The report can be downloaded here ;
BRITAIN’S SUCH A SOFT TOUCH SAY THE PEOPLE SMUGGLERS
LOW RISK: 45 prisoners suggested that Britain was high profit and low risk for crimes such as smugglING
Tuesday July 14,2009
By Macer hall CRIMINALS are convinced that Britain’s border controls are “soft” and that police are tolerant of the vice trade, according to a Home Office report that was kept secret for three years.
A series of interviews with convicted sex traffickers and people smugglers in British jails revealed that they were lured here by the “healthy profits” to be made from cross-border crime.
The foreign inmates boasted that sneaking illegal immigrants and sex-slave prostitutes into Britain was “relatively easy” and carried a “low risk of detection”.
The research, carried out in 2006, was finally released yesterday in a report entitled: Organised immigration crime – a post-conviction survey.
Its publication provoked a massive row, as critics claimed the disturbing findings had been suppressed.
Tory immigration spokesman Damian Green questioned why the report had “only been made public today”.
He said: “It is a sad fact that people engaged in the dreadful crime of human trafficking do find our borders relatively easy to cross.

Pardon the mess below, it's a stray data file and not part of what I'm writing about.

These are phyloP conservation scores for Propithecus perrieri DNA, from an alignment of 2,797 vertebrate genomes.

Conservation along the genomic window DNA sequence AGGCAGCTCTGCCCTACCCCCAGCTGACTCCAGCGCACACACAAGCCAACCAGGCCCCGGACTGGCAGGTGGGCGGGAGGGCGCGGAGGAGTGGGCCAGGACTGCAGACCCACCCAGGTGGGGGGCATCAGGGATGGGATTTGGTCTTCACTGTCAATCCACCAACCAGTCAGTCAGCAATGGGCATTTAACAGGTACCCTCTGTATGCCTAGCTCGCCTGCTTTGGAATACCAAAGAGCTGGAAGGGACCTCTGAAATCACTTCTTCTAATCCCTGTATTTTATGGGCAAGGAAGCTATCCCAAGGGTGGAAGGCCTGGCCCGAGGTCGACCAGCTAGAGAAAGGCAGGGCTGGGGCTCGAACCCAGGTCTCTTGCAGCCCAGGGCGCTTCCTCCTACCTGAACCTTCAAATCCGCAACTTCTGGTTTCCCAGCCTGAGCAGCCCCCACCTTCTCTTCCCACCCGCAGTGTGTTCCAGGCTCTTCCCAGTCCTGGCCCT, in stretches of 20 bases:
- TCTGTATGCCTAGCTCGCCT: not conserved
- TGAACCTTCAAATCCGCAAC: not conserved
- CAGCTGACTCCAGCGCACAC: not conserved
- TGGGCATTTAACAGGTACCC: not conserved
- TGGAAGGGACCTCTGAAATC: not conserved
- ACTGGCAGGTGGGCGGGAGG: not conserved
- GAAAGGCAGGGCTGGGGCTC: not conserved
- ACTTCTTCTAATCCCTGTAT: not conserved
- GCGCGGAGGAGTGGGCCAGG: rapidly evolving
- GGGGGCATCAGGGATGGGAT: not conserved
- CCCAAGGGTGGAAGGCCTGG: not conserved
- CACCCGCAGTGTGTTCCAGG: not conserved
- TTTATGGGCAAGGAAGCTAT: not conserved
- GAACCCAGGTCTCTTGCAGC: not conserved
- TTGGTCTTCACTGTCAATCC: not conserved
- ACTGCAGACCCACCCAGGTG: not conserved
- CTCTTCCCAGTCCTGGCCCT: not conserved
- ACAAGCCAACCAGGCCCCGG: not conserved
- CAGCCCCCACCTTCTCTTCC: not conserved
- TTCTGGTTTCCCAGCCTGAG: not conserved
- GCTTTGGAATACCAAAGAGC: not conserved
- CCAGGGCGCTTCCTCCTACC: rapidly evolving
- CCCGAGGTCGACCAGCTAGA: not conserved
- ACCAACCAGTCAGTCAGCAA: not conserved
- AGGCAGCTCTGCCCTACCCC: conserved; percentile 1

“This is one of the reasons a Conservative government would introduce a specialist Border Police Force, so that around the world criminals would know that we were toughening up Britain’s borders.”
Sir Andrew Green, chairman of the population think tank Migrationwatch, said: “This report lifts the lid on how our border controls are perceived by those who they are meant to deter.”
Home Office researchers interviewed 45 prisoners in British jails, all convicted of people smuggling or trafficking offences during 2005. The report said: “The picture presented by the perpetrators was of a market that conferred healthy profits with a low risk of detection.”
Traffickers said the UK was regarded as having a “liberal” policy towards migrants and asylum seekers. They said potential profits from trafficking into the UK were “considerable” and outweighed the risks.
However, some did express “genuine surprise” at the length of sentences handed out by courts, said the report.
The Home Office said the fact that those interviewed were in prison was proof that criminals were being caught.